"Histories of Print, Manuscript, and Performance
June 10-12, 2005
Places are still available for the conference, but the deadline to
guarantee registration is 12 noon (ET) on Wednesday, June 8. Please
submit your registration with payment as soon as possible. The deadlines
for reserving rooms at the two conference hotels have passed. Space might
be available in Worcester-area hotels and motels at non-conference rates.
This conference, held under the auspices of the American Antiquarian
Society's Program in the History of the Book in American Culture, will
examine how the
verbal arts of print, manuscript, and performance reflected and influenced
each other, often in unpredictable ways, in pre-twentieth-century America.
The highly fluid boundaries of print, manuscript, and performance had
profound implications for the development of American literature and
More than two dozen speakers will explore these issues in a variety of
panel presentations. In addition, Sandra Gustafson, associate professor
American literature at the University of Notre Dame, and author of
Eloquence Is Power: Oratory and Performance in Early America, will
the Society's annual James Russell Wiggins Lecture in the History of the
Book, on Friday, June 10, at 7:30 p.m., which will serve as the conference
keynote address. The lecture will be open to the public as well as to
Funding from Readex, a division of NewsBank, Inc., will help support
conference receptions and reduced registration fees for graduate students.
The list of panels, with descriptions of themes linking the papers,
follows. The order of the panels as listed here may not be the order of
presentation during the conference.
Friday, June 10, 2005
|11-11:30 am ||Welcome and
Introduction (First Baptist Church)
|11:30 am-1 pm ||
Benjamin Franklin's Circulations in the Atlantic World
Benjamin Franklin, celebrated as a foundational figure in American
culture, achieved his reputation as a printer, postmaster, and diplomat in
North America. Yet he was, in his own day, involved in creating
transatlantic affiliations, in cultural and informational media, in
politics, and in natural philosophy. Taking up Franklin's transatlantic
work evident in both manuscript and print, the panelists are considering
Franklin in the cosmopolitan context of Atlantic culture and its
Panel chair: Wayne Franklin (English, Northeastern University)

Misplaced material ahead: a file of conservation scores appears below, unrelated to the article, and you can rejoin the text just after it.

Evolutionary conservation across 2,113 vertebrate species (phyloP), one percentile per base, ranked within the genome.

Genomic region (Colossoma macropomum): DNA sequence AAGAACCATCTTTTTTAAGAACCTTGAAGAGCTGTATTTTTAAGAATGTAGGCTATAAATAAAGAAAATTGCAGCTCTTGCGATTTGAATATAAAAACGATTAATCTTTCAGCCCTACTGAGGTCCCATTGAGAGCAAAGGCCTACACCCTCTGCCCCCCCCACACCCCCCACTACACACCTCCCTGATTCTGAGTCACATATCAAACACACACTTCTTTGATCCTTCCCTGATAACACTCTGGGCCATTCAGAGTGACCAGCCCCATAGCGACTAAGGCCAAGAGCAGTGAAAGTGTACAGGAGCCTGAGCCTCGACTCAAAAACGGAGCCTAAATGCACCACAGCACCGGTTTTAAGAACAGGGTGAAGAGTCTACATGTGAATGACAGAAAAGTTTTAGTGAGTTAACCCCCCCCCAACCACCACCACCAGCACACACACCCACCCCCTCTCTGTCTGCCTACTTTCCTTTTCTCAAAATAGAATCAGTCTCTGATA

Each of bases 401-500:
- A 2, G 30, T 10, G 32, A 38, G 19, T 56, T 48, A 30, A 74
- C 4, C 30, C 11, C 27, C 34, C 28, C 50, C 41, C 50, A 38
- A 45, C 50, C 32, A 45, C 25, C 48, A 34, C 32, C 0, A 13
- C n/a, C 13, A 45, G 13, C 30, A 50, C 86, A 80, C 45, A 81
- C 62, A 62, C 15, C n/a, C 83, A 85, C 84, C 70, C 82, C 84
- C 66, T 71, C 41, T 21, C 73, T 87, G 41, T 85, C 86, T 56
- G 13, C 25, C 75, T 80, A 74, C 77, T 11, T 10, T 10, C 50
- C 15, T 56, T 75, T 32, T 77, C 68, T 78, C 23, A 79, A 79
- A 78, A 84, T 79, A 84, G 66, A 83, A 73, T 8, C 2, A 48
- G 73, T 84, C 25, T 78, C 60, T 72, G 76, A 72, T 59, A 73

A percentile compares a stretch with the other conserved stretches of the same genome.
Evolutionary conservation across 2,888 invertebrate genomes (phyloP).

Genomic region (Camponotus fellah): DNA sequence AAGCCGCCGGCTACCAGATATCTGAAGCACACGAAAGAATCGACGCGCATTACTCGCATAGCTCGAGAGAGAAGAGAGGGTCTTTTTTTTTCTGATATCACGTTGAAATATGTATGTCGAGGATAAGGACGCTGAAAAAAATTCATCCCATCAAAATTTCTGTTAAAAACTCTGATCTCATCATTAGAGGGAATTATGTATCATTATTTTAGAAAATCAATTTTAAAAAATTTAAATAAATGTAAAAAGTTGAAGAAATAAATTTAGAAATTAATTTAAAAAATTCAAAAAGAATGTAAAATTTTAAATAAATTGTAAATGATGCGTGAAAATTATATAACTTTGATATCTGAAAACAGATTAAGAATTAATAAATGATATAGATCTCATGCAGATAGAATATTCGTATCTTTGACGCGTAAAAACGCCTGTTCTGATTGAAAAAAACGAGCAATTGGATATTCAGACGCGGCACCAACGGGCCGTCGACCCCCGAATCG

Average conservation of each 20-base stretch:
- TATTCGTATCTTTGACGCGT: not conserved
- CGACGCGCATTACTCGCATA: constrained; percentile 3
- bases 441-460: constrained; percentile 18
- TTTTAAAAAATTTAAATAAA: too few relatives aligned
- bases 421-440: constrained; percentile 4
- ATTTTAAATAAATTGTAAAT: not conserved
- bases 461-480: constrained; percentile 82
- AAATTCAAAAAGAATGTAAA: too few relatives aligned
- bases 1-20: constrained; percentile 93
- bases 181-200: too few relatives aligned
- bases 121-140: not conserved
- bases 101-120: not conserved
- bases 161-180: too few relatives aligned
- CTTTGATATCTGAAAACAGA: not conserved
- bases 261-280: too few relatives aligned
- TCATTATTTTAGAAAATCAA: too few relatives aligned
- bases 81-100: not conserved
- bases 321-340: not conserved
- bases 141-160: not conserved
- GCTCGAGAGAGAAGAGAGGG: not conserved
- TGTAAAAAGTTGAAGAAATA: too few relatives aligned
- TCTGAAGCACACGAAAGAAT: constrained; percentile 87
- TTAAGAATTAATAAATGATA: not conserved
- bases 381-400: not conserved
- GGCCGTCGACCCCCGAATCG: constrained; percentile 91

Jesse M. Lander (English
Department, University of Notre Dame),
Turn': Reading Conversions, Rhetoric, and the Transatlantic Rise of
- Christopher Hunter
(Comparative Literature, University of
Origin': The Cosmopolitan History of Benjamin Franklin's
- Carla Mulford (English
Department, Penn State University), "Savage
Eloquence: Benjamin Franklin's Press at Passy, 1782-1783"
|1-2 pm ||Luncheon
|2-3:30 pm ||Manipulating
The papers on this panel examine the successful manipulation of verbal
media -- and the failures that define success in print, manuscript, and
Robert A. Gross (history, University of Connecticut)
- David Shields (English and History, University of South Carolina),
Performance: Failure in Print, Manuscript, and Speech"
- Joan Radner (Literature, American University), "Speaking Our Way to
Orality, Literacy, and Manuscript Traditions in Northern New England
- Susan Williams (English,
Ohio State University), "New Voices, New
Venues: James Redpath and the Promotion of American Civic Discourse"
|3:30-4 pm ||Break
|4-5:30 pm ||
Print, Manuscript, and Performance and the Public Sphere
These three papers all make important contributions to public sphere
theory, using analysis of the relations among verbal media to do so.
Panel chair: Michael Warner (English, Rutgers University)
- Carolyn Eastman (History,
UT- Austin), "Making American Audiences in
Eighteenth-Century Commercial Republic"
- Lloyd Pratt (English and
African American Studies, Yale University),
"Semiprivate Space and a Democracy of Race"
- Oz Frankel (Historical
Studies, New School University), "The State
and Textuality: Government Reports as 'Orature'"
|5:30 pm ||Reception
and dinner (Goddard-Daniels House)
|7:30 pm ||James Russell
Wiggins Lecture (Antiquarian Hall)
"The Emerging Media of Early America"
by Sandra Gustafson
(English Department, University of Notre Dame)
Saturday, June 11, 2005
|9-10:30 am ||
Mediating "Race" (Antiquarian Hall)
The symbolic and social meanings of print, manuscript, and performance
were constituted dialectically with concepts of "race." The papers on
this panel explore complementary dimensions of the interaction between
racial identities and verbal media.
Panel chair: Laura Murray (English, Queen's University)
- Thomas L. Doughton
(Interdisciplinary Studies, College of the Holy
Cross), "'Long Wide de Grande Folkes': Slave Literacy and African
the World of Social Communication in Colonial New England"
- Phillip H. Round (English,
University of Iowa), "Authors and Indians:
Performance to Print in Nineteenth-Century Indian Country"
- Heather S. Nathans (Theater, University of Maryland, College Park),
again': Othello, Amalgamation, and the Destruction
of Pennsylvania Hall"
|10:30-11 am ||Break
|11am - 12:30 pm ||
Gendered Histories of Print, Manuscript, and Performance
All three papers on this panel challenge key historiographical
about verbal media, with gender as the fulcrum.
Panel chair: Pat Crain (English, University of Minnesota)
- Hilary E. Wyss (English, Auburn
University), "Native Women and Writing
- Granville Ganter (English,
St. John's University), "Is It Oratory?: